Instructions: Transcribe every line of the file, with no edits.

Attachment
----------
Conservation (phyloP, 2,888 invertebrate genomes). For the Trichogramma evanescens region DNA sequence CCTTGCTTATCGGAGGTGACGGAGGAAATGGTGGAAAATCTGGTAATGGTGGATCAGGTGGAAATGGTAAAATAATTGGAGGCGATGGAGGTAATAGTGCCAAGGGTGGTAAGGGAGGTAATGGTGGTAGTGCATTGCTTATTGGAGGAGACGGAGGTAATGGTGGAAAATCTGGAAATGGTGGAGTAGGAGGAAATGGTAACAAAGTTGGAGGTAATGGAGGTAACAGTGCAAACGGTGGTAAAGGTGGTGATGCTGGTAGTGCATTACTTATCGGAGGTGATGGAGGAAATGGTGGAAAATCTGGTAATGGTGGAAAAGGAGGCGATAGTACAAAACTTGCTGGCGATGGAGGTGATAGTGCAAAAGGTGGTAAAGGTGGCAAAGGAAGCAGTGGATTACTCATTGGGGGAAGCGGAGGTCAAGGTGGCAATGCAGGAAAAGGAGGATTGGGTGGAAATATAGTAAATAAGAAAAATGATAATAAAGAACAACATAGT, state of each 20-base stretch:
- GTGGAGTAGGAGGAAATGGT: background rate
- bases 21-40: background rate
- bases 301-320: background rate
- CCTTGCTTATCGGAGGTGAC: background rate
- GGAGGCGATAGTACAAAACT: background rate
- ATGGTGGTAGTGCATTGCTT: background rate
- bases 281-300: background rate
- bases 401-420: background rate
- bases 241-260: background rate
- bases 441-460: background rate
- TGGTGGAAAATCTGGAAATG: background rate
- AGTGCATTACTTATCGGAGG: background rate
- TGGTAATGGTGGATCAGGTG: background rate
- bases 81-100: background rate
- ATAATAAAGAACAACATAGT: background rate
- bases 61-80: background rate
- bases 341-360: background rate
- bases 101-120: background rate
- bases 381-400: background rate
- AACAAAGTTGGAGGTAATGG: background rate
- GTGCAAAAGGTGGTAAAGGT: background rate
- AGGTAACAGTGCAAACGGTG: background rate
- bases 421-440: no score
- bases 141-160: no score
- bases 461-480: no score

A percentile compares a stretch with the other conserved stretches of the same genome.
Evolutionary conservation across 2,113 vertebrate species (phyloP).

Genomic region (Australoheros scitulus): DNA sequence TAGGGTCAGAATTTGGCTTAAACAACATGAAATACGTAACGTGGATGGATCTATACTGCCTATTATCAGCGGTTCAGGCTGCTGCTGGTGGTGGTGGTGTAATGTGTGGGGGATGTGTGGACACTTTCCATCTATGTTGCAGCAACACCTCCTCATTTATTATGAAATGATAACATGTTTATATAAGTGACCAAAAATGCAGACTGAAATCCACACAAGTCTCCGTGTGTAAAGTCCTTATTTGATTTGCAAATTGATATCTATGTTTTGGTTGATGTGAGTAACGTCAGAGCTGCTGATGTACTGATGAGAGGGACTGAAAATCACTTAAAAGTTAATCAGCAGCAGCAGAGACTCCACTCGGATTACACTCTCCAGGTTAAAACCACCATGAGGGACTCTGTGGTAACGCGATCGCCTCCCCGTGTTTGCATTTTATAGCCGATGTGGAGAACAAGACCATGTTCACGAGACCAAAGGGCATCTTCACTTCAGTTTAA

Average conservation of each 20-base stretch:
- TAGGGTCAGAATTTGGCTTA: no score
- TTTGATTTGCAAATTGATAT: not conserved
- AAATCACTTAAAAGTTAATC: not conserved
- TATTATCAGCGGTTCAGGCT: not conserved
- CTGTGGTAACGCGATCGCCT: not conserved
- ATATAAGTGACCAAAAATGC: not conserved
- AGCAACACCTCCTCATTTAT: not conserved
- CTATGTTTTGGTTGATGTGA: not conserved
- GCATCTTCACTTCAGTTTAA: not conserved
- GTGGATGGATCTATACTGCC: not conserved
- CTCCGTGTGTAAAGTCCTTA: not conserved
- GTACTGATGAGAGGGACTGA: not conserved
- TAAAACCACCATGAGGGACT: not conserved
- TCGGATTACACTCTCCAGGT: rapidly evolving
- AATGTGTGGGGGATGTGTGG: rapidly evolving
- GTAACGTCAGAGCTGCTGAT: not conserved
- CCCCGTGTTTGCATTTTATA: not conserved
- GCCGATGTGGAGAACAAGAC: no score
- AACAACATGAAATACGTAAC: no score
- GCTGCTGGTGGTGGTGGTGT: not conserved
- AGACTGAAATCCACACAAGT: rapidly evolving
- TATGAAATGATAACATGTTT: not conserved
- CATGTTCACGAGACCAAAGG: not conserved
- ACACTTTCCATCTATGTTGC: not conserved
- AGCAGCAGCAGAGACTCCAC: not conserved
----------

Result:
Conservation (phyloP, 2,888 invertebrate genomes). For the Trichogramma evanescens region DNA sequence CCTTGCTTATCGGAGGTGACGGAGGAAATGGTGGAAAATCTGGTAATGGTGGATCAGGTGGAAATGGTAAAATAATTGGAGGCGATGGAGGTAATAGTGCCAAGGGTGGTAAGGGAGGTAATGGTGGTAGTGCATTGCTTATTGGAGGAGACGGAGGTAATGGTGGAAAATCTGGAAATGGTGGAGTAGGAGGAAATGGTAACAAAGTTGGAGGTAATGGAGGTAACAGTGCAAACGGTGGTAAAGGTGGTGATGCTGGTAGTGCATTACTTATCGGAGGTGATGGAGGAAATGGTGGAAAATCTGGTAATGGTGGAAAAGGAGGCGATAGTACAAAACTTGCTGGCGATGGAGGTGATAGTGCAAAAGGTGGTAAAGGTGGCAAAGGAAGCAGTGGATTACTCATTGGGGGAAGCGGAGGTCAAGGTGGCAATGCAGGAAAAGGAGGATTGGGTGGAAATATAGTAAATAAGAAAAATGATAATAAAGAACAACATAGT, state of each 20-base stretch:
- GTGGAGTAGGAGGAAATGGT: background rate
- bases 21-40: background rate
- bases 301-320: background rate
- CCTTGCTTATCGGAGGTGAC: background rate
- GGAGGCGATAGTACAAAACT: background rate
- ATGGTGGTAGTGCATTGCTT: background rate
- bases 281-300: background rate
- bases 401-420: background rate
- bases 241-260: background rate
- bases 441-460: background rate
- TGGTGGAAAATCTGGAAATG: background rate
- AGTGCATTACTTATCGGAGG: background rate
- TGGTAATGGTGGATCAGGTG: background rate
- bases 81-100: background rate
- ATAATAAAGAACAACATAGT: background rate
- bases 61-80: background rate
- bases 341-360: background rate
- bases 101-120: background rate
- bases 381-400: background rate
- AACAAAGTTGGAGGTAATGG: background rate
- GTGCAAAAGGTGGTAAAGGT: background rate
- AGGTAACAGTGCAAACGGTG: background rate
- bases 421-440: no score
- bases 141-160: no score
- bases 461-480: no score

A percentile compares a stretch with the other conserved stretches of the same genome.
Evolutionary conservation across 2,113 vertebrate species (phyloP).

Genomic region (Australoheros scitulus): DNA sequence TAGGGTCAGAATTTGGCTTAAACAACATGAAATACGTAACGTGGATGGATCTATACTGCCTATTATCAGCGGTTCAGGCTGCTGCTGGTGGTGGTGGTGTAATGTGTGGGGGATGTGTGGACACTTTCCATCTATGTTGCAGCAACACCTCCTCATTTATTATGAAATGATAACATGTTTATATAAGTGACCAAAAATGCAGACTGAAATCCACACAAGTCTCCGTGTGTAAAGTCCTTATTTGATTTGCAAATTGATATCTATGTTTTGGTTGATGTGAGTAACGTCAGAGCTGCTGATGTACTGATGAGAGGGACTGAAAATCACTTAAAAGTTAATCAGCAGCAGCAGAGACTCCACTCGGATTACACTCTCCAGGTTAAAACCACCATGAGGGACTCTGTGGTAACGCGATCGCCTCCCCGTGTTTGCATTTTATAGCCGATGTGGAGAACAAGACCATGTTCACGAGACCAAAGGGCATCTTCACTTCAGTTTAA

Average conservation of each 20-base stretch:
- TAGGGTCAGAATTTGGCTTA: no score
- TTTGATTTGCAAATTGATAT: not conserved
- AAATCACTTAAAAGTTAATC: not conserved
- TATTATCAGCGGTTCAGGCT: not conserved
- CTGTGGTAACGCGATCGCCT: not conserved
- ATATAAGTGACCAAAAATGC: not conserved
- AGCAACACCTCCTCATTTAT: not conserved
- CTATGTTTTGGTTGATGTGA: not conserved
- GCATCTTCACTTCAGTTTAA: not conserved
- GTGGATGGATCTATACTGCC: not conserved
- CTCCGTGTGTAAAGTCCTTA: not conserved
- GTACTGATGAGAGGGACTGA: not conserved
- TAAAACCACCATGAGGGACT: not conserved
- TCGGATTACACTCTCCAGGT: rapidly evolving
- AATGTGTGGGGGATGTGTGG: rapidly evolving
- GTAACGTCAGAGCTGCTGAT: not conserved
- CCCCGTGTTTGCATTTTATA: not conserved
- GCCGATGTGGAGAACAAGAC: no score
- AACAACATGAAATACGTAAC: no score
- GCTGCTGGTGGTGGTGGTGT: not conserved
- AGACTGAAATCCACACAAGT: rapidly evolving
- TATGAAATGATAACATGTTT: not conserved
- CATGTTCACGAGACCAAAGG: not conserved
- ACACTTTCCATCTATGTTGC: not conserved
- AGCAGCAGCAGAGACTCCAC: not conserved